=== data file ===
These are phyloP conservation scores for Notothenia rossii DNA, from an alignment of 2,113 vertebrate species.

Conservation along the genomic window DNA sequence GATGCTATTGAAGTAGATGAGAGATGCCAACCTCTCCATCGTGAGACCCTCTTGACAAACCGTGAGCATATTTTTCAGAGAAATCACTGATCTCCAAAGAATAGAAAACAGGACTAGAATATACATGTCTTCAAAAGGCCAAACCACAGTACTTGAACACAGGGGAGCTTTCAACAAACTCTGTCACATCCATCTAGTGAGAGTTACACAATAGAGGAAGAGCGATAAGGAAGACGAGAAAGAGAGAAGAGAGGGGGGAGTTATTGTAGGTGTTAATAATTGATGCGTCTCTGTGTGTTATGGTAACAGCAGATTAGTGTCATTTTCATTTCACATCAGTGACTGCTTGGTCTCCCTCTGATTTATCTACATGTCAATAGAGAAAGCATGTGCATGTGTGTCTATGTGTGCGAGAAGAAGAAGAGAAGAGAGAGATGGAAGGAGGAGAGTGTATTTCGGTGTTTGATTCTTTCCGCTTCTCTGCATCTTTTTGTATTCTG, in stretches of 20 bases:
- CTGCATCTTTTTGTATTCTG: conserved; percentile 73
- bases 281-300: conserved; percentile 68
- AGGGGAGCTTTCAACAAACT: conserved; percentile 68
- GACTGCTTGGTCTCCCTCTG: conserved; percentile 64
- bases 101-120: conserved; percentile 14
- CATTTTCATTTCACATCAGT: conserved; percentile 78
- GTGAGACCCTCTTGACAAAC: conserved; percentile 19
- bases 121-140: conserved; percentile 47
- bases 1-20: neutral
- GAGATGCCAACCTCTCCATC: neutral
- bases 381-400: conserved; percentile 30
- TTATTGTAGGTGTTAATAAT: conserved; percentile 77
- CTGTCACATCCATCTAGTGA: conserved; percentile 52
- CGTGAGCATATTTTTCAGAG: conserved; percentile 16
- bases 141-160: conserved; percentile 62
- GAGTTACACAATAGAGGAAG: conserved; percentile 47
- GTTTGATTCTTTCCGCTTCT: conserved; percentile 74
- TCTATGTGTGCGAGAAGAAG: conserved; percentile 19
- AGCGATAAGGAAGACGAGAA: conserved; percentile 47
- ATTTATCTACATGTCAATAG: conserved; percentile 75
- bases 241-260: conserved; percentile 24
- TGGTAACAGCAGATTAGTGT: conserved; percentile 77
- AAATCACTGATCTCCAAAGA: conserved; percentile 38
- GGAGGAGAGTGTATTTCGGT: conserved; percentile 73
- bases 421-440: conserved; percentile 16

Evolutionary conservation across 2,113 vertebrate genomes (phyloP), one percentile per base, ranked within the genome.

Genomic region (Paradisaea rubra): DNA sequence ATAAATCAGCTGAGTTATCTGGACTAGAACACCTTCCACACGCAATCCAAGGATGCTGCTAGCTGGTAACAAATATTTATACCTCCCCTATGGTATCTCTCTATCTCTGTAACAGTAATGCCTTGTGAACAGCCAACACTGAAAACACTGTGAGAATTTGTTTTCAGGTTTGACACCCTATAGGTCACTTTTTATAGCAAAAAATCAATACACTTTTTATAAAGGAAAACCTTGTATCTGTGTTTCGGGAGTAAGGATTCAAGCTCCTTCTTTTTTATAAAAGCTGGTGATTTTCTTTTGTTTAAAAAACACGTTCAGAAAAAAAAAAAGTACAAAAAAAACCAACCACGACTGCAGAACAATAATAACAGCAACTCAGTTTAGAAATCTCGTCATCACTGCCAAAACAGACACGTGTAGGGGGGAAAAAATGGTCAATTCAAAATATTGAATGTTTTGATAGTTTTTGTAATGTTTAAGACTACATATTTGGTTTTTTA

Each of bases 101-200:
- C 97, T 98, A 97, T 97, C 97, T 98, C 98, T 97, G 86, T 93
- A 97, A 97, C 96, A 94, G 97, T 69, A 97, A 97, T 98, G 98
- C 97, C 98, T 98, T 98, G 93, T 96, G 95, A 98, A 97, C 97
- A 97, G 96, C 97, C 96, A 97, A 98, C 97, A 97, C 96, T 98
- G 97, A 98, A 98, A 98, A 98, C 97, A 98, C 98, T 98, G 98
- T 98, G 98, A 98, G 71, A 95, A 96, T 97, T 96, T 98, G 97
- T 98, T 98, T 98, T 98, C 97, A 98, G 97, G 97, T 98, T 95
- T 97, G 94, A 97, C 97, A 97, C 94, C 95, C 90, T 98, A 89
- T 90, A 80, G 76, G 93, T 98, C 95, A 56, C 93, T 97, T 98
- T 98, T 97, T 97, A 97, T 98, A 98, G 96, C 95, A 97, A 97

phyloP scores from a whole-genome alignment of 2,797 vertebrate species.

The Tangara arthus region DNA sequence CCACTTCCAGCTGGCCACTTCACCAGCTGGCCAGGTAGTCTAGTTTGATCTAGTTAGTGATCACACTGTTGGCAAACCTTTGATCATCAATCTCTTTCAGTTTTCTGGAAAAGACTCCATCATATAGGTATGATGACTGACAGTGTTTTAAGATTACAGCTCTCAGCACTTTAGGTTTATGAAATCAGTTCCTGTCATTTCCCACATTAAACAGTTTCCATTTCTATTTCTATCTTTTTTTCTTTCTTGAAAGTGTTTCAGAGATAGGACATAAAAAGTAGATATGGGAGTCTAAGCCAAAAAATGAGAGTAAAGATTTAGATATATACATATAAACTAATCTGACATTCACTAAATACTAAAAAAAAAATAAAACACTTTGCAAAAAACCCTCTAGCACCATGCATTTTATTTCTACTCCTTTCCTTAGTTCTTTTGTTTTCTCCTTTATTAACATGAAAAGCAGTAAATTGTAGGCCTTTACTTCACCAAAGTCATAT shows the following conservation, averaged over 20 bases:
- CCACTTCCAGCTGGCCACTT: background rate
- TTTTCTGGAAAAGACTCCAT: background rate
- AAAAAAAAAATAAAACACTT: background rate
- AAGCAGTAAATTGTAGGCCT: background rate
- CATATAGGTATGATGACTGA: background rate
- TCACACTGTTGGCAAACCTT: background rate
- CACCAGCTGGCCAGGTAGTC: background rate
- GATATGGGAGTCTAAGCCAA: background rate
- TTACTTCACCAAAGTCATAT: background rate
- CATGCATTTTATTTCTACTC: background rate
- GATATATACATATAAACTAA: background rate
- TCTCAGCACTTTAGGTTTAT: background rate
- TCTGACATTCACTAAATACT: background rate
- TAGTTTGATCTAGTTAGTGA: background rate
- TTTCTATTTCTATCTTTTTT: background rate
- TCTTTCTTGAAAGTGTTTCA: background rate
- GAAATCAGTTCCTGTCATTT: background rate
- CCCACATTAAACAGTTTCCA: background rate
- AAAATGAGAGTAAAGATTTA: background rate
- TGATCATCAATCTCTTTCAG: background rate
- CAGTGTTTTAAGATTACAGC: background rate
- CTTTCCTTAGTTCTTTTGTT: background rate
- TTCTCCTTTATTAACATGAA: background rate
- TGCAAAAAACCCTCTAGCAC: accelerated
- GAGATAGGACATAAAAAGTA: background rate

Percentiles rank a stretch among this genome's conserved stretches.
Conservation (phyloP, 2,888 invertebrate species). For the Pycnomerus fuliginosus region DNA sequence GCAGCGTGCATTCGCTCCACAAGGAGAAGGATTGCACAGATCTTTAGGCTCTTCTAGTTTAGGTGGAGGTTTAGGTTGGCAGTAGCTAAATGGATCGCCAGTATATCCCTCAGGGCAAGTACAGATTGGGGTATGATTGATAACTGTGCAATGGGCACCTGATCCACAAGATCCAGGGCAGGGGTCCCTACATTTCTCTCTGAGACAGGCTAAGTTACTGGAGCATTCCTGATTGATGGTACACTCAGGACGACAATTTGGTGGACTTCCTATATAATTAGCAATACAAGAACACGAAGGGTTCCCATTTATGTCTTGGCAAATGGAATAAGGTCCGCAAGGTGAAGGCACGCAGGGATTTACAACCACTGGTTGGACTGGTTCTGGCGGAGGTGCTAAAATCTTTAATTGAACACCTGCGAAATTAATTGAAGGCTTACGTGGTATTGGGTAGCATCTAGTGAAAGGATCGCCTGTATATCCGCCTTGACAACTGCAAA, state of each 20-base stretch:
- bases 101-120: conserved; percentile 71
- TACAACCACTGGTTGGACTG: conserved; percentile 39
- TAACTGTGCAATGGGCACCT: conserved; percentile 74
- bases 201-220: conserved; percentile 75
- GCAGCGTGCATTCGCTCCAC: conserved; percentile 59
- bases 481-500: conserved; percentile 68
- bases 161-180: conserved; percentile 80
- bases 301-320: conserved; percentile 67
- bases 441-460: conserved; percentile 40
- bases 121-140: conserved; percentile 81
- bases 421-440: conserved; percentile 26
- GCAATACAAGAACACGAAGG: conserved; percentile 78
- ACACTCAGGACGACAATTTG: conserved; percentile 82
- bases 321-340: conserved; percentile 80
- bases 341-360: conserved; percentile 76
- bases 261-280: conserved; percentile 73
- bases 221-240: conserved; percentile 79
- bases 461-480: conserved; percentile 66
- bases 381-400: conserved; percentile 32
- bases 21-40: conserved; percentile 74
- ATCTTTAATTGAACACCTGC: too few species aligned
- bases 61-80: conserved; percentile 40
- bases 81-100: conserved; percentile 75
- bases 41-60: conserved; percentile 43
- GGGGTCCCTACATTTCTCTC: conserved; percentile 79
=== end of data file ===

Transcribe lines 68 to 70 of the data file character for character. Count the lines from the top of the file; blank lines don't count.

Percentiles rank a stretch among this genome's conserved stretches.
Conservation (phyloP, 2,888 invertebrate species). For the Pycnomerus fuliginosus region DNA sequence GCAGCGTGCATTCGCTCCACAAGGAGAAGGATTGCACAGATCTTTAGGCTCTTCTAGTTTAGGTGGAGGTTTAGGTTGGCAGTAGCTAAATGGATCGCCAGTATATCCCTCAGGGCAAGTACAGATTGGGGTATGATTGATAACTGTGCAATGGGCACCTGATCCACAAGATCCAGGGCAGGGGTCCCTACATTTCTCTCTGAGACAGGCTAAGTTACTGGAGCATTCCTGATTGATGGTACACTCAGGACGACAATTTGGTGGACTTCCTATATAATTAGCAATACAAGAACACGAAGGGTTCCCATTTATGTCTTGGCAAATGGAATAAGGTCCGCAAGGTGAAGGCACGCAGGGATTTACAACCACTGGTTGGACTGGTTCTGGCGGAGGTGCTAAAATCTTTAATTGAACACCTGCGAAATTAATTGAAGGCTTACGTGGTATTGGGTAGCATCTAGTGAAAGGATCGCCTGTATATCCGCCTTGACAACTGCAAA, state of each 20-base stretch:
- bases 101-120: conserved; percentile 71